Nfld. & Labrador

Transport trucks no match for Wreckhouse gusts

Winds in one of the most notorious stretches of highway in Newfoundland and Labrador proved too much for some truckers Wednesday.
Two trucks cautiously pass an overturned rig along the Trans-Canada Highway at Wreckhouse on Wednesday. ((Submitted by Wayne Osmond))

Winds in one of the most notorious stretches of highway in Newfoundland and Labrador proved too much for some truckers Wednesday.

Two large transport trucks were blown off the highway at Wreckhouse, which for decades has had a reputation for high winds, often topping 100 kilometres per hour.

RCMP said the two trucks were blown off the highway within an hour of each other on Wednesday afternoon.

Police said the two drivers were treated in hospital with minor injuries.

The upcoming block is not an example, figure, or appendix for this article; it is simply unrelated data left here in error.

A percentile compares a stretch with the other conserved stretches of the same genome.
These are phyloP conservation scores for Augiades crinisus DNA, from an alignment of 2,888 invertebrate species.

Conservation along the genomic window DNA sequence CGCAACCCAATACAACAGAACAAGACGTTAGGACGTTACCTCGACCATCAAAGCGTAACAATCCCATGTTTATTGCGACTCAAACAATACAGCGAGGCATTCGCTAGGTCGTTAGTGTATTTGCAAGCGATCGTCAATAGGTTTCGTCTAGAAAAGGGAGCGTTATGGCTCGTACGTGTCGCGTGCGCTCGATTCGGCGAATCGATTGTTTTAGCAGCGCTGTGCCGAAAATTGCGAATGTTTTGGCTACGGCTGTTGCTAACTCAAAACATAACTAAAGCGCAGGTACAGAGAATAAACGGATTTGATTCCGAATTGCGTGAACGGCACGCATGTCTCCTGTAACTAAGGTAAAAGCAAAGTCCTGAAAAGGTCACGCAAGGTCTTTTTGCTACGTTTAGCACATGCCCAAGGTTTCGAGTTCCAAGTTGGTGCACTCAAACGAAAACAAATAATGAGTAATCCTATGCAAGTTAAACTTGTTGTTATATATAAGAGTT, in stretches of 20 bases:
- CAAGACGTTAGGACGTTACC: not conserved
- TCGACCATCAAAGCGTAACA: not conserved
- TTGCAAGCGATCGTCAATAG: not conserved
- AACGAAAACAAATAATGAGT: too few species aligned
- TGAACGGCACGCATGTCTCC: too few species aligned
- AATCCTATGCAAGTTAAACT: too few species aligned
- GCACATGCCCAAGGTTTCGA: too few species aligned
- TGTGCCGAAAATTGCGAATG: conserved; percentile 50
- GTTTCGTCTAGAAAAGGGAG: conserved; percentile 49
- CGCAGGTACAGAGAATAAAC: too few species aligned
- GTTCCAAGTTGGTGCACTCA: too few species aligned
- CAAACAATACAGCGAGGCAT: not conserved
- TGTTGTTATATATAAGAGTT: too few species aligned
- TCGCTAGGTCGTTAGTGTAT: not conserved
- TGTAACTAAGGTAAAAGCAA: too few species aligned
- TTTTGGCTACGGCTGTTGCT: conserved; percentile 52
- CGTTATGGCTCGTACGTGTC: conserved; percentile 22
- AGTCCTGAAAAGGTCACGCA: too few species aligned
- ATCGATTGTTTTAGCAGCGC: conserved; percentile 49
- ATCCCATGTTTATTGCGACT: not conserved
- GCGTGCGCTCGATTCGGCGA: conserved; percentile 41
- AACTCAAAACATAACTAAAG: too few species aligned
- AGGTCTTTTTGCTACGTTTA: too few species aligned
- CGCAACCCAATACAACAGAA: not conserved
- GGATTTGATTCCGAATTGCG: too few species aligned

Drivers of two toppled trucks were treated in hospital for minor injuries. ((Submitted by Wayne Osmond))

On Thursday, the trucks lay on the side of the Trans-Canada Highway as other motorists cautiously passed.

Driving conditions in western Newfoundland were hampered not only by high winds. Forceful rainfalls also made transportation difficult through the day.

As of Thursday morning, the two rigs were still on the side of the highway, waiting for equipment to remove them.

The stretch of highway at Wreckhouse is uninhabited, but it was named for the phenomenon of exceedingly high winds that funnel through the Long Range Mountains in southwestern Newfoundland. The legend of the area dates back to the 19th century, when the newly built Newfoundland Railway had to take great care on especially windy days.

Truckers heading across Newfoundland have no choice but to travel through the Wreckhouse area, as it is the only highway route connecting the ferry terminal at Port aux Basques and the rest of the island.